Building activities engage problem solving and creativity in kids of all ages. Young kids improve hand-eye coordination as they manipulate the building materials. Older kids learn about engineering principles as they experiment with building their creations. Plan age-appropriate activities with a variety of building materials to challenge your students.
Construction Learning Center
Learning centers are often part of the preschool and early elementary classroom. A construction or building center gives the young kids a chance to explore freely with various building materials. Stock the center with age-appropriate materials, such as large wooden blocks or cubes that lock together. Large blocks work best for preschool children, because they are easier for small hands to grasp and control. Another building center option is a tool center. For toddlers and young preschoolers, use plastic toy tools. Older preschoolers and elementary students can handle basic tools, such as hammers and screwdrivers, with adult supervision. Set out sanded pieces of wood with predrilled holes for screws.
Emphasize problem solving with a building-replica challenge. Start by building a structure with the selected building material. Take a photo of the structure, or draw a detailed diagram that shows the specific blocks and how they go together, similar to the instruction manual for building block sets. For large cardboard blocks, tape the outline on the wall. Add tape lines to show the individual blocks in the structure. The kids recreate the structure using the diagrams, photos or tape lines on the wall. This activity forces the kids to focus on the details to piece together the blocks to create an exact replica.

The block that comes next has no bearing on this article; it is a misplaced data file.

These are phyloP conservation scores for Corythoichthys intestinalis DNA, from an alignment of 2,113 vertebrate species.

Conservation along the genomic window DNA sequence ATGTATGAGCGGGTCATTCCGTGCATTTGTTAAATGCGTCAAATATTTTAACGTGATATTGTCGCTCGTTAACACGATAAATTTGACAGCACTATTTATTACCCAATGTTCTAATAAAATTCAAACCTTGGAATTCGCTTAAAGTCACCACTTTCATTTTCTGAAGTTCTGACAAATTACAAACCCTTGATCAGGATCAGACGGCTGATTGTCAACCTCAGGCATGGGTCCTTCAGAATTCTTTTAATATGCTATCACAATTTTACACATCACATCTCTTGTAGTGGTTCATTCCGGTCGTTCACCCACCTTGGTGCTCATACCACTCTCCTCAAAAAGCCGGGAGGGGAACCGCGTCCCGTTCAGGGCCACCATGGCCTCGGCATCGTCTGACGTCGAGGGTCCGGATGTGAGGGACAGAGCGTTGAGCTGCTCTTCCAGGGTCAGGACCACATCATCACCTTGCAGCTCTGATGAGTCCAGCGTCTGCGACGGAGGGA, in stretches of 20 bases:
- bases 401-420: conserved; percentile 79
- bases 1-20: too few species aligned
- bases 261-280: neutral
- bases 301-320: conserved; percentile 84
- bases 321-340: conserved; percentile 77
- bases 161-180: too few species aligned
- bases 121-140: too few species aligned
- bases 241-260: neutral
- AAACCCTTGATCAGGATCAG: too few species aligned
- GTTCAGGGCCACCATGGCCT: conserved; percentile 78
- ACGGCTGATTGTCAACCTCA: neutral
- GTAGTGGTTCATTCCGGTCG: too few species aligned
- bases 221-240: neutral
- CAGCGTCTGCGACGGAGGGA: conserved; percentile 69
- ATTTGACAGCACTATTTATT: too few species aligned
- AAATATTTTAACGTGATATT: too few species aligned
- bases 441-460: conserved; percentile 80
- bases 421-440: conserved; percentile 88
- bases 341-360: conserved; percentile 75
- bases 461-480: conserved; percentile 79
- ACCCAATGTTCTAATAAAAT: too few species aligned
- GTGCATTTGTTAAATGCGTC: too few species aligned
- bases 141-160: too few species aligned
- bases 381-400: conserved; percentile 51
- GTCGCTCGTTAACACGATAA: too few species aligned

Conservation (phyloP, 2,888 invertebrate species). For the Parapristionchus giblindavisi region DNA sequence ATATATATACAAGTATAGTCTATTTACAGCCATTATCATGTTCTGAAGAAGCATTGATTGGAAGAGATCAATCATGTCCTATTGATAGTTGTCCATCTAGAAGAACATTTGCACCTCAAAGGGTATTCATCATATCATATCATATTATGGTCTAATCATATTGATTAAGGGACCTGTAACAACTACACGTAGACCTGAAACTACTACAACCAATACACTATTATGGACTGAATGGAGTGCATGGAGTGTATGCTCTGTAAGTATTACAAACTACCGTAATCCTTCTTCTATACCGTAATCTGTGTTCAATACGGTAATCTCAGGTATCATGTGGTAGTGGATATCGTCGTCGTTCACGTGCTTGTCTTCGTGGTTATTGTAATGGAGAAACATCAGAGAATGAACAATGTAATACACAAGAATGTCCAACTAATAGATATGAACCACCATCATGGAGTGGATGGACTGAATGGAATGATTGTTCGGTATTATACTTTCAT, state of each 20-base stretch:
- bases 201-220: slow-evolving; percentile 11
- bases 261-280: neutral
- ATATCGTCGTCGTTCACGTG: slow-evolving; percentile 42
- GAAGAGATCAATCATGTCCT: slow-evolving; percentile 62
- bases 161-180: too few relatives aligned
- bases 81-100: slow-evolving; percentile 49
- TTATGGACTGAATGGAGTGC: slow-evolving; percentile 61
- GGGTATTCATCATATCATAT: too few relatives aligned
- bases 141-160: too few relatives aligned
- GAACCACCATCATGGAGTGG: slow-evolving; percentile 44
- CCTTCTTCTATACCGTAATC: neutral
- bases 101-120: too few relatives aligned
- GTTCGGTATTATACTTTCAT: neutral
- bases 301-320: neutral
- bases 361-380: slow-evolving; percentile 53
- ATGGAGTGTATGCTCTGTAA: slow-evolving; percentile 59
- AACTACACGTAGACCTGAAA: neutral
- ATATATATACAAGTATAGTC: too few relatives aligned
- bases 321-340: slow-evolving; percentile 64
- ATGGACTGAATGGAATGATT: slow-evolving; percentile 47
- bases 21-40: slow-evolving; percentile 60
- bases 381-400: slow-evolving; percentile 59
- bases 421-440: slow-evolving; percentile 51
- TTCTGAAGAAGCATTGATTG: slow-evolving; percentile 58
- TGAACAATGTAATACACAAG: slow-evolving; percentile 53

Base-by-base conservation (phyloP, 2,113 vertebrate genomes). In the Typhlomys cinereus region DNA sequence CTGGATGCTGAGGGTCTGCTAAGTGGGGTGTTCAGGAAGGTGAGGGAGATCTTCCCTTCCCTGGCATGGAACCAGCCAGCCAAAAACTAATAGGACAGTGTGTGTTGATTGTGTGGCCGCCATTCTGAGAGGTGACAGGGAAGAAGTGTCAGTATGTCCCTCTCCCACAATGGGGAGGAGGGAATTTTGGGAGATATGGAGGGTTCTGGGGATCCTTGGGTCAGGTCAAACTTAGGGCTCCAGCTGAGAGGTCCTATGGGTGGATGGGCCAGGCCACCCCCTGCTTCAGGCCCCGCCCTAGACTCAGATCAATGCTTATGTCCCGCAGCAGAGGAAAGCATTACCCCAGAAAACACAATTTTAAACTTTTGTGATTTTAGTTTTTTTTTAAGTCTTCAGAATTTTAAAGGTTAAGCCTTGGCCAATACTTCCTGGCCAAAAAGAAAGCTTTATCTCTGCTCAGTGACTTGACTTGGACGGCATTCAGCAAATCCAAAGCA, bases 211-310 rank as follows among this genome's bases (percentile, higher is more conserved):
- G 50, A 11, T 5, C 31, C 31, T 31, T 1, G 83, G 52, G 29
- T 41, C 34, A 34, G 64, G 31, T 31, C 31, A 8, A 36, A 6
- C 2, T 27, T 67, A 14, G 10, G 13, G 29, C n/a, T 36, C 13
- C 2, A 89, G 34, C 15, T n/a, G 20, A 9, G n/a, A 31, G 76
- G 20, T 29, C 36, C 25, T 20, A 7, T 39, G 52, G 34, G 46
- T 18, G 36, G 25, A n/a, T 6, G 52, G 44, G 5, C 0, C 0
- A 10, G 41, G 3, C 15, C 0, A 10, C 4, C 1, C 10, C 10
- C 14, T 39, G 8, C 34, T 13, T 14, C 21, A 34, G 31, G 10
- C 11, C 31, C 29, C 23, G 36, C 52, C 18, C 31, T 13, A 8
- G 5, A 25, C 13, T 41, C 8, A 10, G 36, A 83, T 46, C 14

Skip the block route by using alternative materials to create building challenges that allow for creativity and problem solving. Challenge the kids to build different types of structures, such as a bridge that will hold up when placed between two desks or the tallest building that won't fall. Choose a variety of building materials, such as marshmallows, uncooked spaghetti noodles, pieces of foam, wooden craft sticks, toilet paper tubes, plastic cups and pipe cleaners. The kids might connect pieces of foam with craft sticks or marshmallows with uncooked spaghetti noodles, for example.
A woodworking project gives kids a chance to build something that lasts longer than block structures. You can get kids' woodworking kits to make things such as birdhouses, catapults and wooden cars. The kits come with all of the necessary pieces included, making them easy to use in the classroom. Kids also practice following the directions that come with the kits. If you plan your own project, cut all of the wood ahead of time. A birdhouse is a basic structure that kids can handle. Help the kids nail the pieces together to build the birdhouse. Let the kids sand and paint the wood to finish the birdhouse.
Ramps and Tracks
For a different type of building challenge for older students, have the kids build ramps or tracks for marbles or other small objects. Toilet paper or paper towel tubes work well. You can also roll tubes from construction paper. Cut the tubes into sections to create the desired ramps or tracks. Tape the pieces of tubes on the wall at angles so that the marbles roll down them. The kids can make turns on the tracks by taping the tube sections in different directions and angles, matching up the ends of each section. They may need to adjust some sections if the marble gets stuck at the turns.
- Photo Credit Colin Walton/Dorling Kindersley RF/Getty Images
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